It’s thought that vineyards were first established in Britain in Roman times, and then revived after the Norman Conquest, when most wine-making was run by Benedictine monasteries, ostensibly for religious ceremonies. The dissolution of the monasteries and the onset of the Little Ice Age were factors in the decline in viticulture, which is now enjoying a boom.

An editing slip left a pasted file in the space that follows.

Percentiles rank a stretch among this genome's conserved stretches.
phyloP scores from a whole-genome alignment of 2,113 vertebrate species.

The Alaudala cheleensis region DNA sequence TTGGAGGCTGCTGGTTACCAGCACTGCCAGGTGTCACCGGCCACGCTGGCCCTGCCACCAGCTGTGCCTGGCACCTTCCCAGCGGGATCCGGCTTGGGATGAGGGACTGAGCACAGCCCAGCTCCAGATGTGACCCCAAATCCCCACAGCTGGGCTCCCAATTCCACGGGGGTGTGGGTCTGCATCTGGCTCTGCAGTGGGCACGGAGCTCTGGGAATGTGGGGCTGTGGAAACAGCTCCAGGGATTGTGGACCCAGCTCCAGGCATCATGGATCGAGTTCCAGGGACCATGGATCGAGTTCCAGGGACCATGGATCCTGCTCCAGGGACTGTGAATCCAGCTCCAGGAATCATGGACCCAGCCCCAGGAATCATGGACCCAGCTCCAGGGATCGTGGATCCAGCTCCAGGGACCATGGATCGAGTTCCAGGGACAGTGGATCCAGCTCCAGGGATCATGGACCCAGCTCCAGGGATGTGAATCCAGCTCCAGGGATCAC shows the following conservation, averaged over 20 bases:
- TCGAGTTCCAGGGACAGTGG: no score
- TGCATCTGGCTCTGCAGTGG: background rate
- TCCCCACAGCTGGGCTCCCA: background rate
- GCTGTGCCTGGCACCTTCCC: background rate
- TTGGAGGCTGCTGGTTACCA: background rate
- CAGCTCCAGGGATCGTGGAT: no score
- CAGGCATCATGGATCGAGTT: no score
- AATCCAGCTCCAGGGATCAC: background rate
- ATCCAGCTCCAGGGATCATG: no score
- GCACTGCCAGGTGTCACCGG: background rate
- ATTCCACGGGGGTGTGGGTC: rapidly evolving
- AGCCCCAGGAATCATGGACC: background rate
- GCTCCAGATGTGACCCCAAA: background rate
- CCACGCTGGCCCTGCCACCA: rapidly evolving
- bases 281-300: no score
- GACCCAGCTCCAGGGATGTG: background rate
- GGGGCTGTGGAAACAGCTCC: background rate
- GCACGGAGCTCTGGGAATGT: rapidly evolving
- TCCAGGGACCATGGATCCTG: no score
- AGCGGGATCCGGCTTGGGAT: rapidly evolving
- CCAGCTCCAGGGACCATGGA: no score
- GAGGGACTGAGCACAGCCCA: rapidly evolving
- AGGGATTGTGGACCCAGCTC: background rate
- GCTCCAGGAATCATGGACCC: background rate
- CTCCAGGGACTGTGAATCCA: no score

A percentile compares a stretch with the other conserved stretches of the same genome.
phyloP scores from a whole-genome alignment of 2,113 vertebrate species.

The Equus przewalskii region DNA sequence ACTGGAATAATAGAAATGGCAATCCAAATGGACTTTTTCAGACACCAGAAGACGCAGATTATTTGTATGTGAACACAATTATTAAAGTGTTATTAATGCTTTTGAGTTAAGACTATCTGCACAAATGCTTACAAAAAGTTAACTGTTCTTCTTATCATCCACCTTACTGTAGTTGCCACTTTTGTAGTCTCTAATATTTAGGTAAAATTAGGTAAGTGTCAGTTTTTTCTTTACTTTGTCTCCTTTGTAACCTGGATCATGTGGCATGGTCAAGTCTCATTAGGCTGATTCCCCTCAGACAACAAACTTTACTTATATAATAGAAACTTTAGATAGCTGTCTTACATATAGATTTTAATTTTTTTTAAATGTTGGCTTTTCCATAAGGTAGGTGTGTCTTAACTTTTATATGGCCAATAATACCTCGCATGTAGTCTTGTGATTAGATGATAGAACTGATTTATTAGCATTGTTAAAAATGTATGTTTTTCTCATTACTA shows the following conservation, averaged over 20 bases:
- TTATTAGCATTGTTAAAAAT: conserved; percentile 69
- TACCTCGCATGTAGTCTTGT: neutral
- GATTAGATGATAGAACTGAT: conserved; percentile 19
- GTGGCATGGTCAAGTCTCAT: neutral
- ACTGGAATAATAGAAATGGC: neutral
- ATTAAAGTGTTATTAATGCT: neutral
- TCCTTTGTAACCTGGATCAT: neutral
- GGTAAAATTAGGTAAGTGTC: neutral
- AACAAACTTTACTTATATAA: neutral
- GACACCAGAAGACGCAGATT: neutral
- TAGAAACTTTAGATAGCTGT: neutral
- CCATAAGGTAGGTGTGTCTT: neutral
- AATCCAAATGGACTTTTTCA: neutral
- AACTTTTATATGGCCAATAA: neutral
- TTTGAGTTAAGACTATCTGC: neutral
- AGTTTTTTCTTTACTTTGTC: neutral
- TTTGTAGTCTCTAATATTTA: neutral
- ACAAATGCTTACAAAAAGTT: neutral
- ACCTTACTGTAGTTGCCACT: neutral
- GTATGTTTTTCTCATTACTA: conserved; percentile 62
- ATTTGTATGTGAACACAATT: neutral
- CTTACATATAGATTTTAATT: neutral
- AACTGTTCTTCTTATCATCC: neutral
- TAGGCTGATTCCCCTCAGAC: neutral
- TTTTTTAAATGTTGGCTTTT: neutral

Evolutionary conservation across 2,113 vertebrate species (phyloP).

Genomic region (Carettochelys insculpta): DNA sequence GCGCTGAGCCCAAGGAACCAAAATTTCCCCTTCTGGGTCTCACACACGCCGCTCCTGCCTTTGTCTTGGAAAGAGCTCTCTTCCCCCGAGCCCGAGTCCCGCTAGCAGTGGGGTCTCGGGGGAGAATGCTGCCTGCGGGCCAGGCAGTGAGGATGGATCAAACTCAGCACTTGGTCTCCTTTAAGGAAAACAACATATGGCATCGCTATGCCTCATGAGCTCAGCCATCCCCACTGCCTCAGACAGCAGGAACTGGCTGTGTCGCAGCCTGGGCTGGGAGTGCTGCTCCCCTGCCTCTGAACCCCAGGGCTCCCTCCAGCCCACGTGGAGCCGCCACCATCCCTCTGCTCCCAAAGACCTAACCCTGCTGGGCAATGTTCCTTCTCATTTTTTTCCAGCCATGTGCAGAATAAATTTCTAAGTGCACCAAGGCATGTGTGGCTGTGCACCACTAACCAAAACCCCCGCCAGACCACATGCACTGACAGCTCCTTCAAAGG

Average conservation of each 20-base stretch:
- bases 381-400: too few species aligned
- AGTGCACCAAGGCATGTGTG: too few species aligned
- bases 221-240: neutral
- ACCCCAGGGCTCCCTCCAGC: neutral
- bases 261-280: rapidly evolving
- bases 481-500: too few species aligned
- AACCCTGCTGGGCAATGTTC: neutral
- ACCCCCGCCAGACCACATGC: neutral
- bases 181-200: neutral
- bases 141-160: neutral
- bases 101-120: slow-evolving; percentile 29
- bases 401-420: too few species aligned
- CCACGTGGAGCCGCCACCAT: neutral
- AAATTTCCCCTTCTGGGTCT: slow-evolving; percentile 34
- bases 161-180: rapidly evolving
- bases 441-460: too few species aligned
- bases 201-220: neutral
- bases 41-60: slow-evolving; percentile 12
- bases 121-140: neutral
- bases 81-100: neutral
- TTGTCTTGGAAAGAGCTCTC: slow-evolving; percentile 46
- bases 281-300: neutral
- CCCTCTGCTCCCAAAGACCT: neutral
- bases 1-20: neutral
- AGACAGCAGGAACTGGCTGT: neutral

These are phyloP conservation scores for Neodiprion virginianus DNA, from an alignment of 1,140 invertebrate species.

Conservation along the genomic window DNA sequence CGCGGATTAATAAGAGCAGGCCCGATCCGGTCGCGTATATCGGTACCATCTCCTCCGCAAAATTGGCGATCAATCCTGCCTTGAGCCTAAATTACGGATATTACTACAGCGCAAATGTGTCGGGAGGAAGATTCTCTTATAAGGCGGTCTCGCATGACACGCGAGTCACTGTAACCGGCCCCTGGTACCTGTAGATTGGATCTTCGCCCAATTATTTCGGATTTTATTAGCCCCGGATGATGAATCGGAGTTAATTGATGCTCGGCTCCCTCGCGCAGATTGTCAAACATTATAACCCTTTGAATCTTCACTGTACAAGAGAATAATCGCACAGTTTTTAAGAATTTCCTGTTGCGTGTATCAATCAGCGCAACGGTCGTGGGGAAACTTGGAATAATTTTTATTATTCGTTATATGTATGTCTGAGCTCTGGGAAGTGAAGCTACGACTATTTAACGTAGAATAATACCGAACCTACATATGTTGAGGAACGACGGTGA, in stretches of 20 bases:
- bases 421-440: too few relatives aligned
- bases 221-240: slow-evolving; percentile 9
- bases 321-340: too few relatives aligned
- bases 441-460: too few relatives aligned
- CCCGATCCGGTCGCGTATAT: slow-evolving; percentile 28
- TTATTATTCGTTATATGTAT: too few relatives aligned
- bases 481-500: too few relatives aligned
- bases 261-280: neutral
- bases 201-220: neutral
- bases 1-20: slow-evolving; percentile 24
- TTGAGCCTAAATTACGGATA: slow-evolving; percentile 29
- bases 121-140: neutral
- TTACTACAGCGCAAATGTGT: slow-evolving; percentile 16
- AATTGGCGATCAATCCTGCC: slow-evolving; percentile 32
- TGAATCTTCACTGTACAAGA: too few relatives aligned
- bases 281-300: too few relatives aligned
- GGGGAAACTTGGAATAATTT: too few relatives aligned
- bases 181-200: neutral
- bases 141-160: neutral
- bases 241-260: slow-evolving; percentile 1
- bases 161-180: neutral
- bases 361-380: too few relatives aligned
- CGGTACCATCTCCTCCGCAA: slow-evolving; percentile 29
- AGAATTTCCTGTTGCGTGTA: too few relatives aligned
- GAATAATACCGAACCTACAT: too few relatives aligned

The reliability of wine-producing as a climate proxy is not clear, but global warming sceptics often point to the benign temperatures of the Middle Ages when arguing that climate change is nothing new. But interestingly, the number of commercial vineyards in the UK is now 174, compared to 42 recorded in the Domesday Book in 1085. Most surprisingly, four of them are in Scotland, including one in Orkney. What’s more, the growing season is becoming shorter, and red grape cultivation is taking hold in the south. The speciality of British producers is sparkling white wine.